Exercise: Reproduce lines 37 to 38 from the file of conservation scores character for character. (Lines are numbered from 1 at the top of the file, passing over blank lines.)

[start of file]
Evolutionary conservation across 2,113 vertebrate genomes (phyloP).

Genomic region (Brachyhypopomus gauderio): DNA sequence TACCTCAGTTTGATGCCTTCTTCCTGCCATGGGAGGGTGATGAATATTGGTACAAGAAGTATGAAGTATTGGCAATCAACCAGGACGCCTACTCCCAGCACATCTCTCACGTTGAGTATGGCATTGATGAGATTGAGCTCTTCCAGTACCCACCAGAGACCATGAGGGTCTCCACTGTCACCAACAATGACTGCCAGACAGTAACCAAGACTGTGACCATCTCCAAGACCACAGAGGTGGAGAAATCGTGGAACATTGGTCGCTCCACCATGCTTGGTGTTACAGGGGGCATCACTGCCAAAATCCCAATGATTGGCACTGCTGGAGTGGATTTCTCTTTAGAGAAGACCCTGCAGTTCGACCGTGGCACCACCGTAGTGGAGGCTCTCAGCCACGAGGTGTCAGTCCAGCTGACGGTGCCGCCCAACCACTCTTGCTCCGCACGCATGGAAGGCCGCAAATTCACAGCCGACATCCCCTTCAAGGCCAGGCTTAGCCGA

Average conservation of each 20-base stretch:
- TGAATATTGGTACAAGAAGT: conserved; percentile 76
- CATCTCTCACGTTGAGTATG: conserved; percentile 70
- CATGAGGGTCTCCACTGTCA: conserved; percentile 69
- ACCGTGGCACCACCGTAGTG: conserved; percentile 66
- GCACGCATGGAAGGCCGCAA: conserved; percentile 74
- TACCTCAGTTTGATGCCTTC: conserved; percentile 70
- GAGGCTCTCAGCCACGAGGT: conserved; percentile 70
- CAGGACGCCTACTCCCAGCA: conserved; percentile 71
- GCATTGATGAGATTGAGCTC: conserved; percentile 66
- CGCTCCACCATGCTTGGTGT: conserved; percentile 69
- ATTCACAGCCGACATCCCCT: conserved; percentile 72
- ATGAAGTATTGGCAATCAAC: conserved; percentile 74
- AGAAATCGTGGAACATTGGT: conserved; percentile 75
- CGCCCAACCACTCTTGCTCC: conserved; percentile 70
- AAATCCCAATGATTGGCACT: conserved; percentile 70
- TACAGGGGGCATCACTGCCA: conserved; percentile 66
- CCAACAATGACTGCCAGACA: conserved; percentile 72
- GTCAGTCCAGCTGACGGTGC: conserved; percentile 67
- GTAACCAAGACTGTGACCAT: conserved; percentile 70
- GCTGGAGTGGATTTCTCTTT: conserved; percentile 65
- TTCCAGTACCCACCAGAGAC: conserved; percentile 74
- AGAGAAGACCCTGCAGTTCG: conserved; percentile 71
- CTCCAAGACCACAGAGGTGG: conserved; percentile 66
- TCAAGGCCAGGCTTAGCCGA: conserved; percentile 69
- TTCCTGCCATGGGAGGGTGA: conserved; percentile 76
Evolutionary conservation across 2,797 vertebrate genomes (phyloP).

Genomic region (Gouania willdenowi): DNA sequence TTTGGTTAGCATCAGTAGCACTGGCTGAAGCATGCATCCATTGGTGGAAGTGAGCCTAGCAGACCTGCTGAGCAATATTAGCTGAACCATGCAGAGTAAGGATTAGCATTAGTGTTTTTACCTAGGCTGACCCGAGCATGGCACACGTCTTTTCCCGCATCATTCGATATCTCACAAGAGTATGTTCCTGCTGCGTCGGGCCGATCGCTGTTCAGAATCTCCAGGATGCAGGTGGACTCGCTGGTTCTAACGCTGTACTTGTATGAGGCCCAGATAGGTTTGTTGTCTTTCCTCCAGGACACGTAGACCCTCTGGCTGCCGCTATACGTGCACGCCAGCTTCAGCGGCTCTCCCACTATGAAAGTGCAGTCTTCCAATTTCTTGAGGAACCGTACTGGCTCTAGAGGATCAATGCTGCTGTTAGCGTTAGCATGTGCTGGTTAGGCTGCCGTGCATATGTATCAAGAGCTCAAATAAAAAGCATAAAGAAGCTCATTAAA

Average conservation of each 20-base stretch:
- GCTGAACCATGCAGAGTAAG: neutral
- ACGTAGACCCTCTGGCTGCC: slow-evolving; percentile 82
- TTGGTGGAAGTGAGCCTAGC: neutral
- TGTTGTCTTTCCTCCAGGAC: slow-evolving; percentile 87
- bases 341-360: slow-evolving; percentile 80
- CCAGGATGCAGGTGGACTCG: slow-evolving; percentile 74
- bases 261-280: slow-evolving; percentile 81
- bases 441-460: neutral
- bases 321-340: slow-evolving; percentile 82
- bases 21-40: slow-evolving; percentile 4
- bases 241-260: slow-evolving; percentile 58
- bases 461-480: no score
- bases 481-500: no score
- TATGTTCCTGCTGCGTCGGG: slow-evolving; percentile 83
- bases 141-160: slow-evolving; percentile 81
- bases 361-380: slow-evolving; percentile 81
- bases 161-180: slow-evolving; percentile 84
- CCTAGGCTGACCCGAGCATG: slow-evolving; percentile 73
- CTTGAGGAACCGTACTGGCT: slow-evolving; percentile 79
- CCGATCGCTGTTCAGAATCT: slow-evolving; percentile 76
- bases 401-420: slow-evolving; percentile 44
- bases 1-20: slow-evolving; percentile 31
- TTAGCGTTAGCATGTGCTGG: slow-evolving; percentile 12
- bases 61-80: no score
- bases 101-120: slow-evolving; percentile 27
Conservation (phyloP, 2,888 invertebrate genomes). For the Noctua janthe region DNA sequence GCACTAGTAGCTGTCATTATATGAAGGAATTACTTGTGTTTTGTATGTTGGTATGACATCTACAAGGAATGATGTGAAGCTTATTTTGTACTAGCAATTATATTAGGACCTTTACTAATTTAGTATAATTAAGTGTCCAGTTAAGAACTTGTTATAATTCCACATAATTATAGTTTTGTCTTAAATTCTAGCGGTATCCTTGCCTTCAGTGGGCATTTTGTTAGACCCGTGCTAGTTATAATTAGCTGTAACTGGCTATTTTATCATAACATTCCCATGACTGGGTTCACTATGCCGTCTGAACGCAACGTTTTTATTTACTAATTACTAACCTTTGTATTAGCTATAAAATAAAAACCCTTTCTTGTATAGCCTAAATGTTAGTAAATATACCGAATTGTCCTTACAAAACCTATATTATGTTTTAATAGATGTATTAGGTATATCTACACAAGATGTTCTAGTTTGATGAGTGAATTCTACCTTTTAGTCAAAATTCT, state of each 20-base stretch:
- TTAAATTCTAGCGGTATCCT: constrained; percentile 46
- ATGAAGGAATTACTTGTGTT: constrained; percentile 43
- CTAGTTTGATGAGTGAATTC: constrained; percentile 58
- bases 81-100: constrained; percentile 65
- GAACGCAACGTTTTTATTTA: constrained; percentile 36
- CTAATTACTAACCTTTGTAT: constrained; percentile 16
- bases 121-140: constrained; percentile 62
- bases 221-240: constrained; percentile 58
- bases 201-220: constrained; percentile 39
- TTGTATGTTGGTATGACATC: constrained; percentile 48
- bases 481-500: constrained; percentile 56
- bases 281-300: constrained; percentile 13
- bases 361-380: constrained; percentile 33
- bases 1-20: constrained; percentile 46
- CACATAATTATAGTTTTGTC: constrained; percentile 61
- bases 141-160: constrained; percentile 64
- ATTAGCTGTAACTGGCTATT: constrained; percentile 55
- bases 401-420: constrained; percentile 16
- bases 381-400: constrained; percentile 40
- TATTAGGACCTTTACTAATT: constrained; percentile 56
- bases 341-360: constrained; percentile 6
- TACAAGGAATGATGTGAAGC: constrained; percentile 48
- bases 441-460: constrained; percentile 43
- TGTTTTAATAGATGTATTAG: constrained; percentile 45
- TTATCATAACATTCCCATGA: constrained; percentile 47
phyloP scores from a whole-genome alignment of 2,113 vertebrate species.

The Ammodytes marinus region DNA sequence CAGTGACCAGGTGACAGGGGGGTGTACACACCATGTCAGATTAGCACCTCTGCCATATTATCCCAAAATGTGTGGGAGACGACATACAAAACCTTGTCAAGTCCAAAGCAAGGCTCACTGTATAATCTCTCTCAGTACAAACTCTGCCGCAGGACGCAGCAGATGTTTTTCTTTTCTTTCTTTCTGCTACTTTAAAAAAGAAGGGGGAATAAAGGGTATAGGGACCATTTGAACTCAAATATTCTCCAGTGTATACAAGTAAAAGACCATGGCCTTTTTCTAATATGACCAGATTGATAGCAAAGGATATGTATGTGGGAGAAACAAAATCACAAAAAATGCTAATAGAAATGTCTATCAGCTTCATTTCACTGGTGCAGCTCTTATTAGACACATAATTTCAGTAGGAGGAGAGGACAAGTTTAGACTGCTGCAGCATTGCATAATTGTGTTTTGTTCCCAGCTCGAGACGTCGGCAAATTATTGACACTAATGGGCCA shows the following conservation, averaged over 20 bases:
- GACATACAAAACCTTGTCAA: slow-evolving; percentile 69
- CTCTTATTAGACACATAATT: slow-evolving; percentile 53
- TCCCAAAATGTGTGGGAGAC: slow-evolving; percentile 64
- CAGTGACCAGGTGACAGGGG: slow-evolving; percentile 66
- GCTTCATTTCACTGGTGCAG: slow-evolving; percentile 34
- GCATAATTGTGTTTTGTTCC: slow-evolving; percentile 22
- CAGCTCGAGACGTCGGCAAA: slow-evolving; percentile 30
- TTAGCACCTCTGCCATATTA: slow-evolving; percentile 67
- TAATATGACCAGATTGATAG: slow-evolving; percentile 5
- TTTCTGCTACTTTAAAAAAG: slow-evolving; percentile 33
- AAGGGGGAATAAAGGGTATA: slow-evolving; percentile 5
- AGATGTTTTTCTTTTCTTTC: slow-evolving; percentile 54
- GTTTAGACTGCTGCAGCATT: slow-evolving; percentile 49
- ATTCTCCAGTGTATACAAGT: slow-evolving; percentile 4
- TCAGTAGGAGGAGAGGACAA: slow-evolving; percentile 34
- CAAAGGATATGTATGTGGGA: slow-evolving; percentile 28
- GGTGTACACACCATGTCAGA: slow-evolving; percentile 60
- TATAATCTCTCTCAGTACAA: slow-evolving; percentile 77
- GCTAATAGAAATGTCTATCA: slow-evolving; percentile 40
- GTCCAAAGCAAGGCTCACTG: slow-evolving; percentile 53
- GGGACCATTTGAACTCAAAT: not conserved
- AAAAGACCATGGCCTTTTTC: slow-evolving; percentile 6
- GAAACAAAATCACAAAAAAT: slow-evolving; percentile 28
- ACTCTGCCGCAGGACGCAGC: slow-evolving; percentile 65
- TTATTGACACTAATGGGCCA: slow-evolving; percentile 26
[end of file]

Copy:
- CCAGGATGCAGGTGGACTCG: slow-evolving; percentile 74
- bases 261-280: slow-evolving; percentile 81